The Federal government has introduced the Migration Amendment (Strengthening Biometrics Integrity) Bill 2015 into Parliament. The bill is proposed to amend the Migration Act 1958 to implement a number of reforms which will consolidate and simplify the provisions relating to the collection of personal identifiers and will also address gaps and shortcomings that exist in the current legislative framework.
A personal identifier (biometric) is a unique identifier that is based on individual physical characteristics, such as facial images, fingerprints and iris that are then digitised into a biometric template for storage and checking. Once the biometric is linked to an individual’s biographic information it significantly adds to the verification of individual identities and immigration information.
The Department of Immigration and Border Protection has implemented the biometric program since 2006 and the programme has become incrementally successful over the years in protecting Australia’s border and strengthening Australia’s migration program. Currently, the Act contains eight different provisions that authorise the collection of personal identifiers. These provisions create a complicated legislative framework for when particular types of personal identifiers can be collected, dependent on the circumstance in which the personal identifier is required, and what power is being exercised.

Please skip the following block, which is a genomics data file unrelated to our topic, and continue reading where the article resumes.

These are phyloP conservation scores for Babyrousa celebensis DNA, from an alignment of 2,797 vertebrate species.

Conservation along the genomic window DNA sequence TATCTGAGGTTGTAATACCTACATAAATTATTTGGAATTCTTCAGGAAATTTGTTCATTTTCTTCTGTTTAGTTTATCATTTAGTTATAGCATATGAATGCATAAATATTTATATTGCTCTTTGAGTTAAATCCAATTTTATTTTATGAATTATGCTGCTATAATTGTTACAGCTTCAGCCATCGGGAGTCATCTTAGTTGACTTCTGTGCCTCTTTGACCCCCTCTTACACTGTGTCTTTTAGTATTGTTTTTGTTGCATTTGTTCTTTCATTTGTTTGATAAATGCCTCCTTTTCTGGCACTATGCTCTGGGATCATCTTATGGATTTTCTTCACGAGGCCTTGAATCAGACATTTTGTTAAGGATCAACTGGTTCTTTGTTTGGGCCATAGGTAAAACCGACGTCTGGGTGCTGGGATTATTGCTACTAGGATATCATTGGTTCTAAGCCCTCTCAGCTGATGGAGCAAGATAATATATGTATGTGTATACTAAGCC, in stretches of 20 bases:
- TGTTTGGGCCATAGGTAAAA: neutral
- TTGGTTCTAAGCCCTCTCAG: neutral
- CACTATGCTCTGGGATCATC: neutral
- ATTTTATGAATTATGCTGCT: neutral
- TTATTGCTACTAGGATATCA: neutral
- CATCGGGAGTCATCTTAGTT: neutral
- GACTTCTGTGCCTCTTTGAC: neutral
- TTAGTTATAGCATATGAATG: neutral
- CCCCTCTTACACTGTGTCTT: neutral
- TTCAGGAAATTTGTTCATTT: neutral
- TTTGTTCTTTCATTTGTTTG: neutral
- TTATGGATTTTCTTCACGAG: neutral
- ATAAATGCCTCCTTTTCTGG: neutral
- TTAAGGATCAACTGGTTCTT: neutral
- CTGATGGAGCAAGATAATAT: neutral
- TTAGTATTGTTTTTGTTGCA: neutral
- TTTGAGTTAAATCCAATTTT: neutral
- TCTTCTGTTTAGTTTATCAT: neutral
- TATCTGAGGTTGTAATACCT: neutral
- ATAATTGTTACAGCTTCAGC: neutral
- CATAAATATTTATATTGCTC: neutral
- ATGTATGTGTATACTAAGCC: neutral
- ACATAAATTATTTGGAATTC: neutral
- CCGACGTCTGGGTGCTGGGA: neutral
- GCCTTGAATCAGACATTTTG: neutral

The goal of the introduced bill is to simplify the provisions relating to the collection of personal identifiers. It will also expand existing personal identifier collection capability, and provide for new capabilities which will assist in the increase of security and efficiency of immigration checks conducted by the Department.
The specific amendments to the Act will include:
The Immigration Minister, Peter Dutton, stresses that the bill is an important part of preventing persons of risk from entering Australia and remaining undetected. He explains:
“The amendments will expand the Department of Immigration and Border Protection's capabilities to identify individuals through biometric checks, which are more accurate than current document-based checks.”
The bill is another step in the current legislative reaction to the rising global threat of terrorism and the return of potentially radicalised individuals and minors after participating in conflicts in the Middle East.
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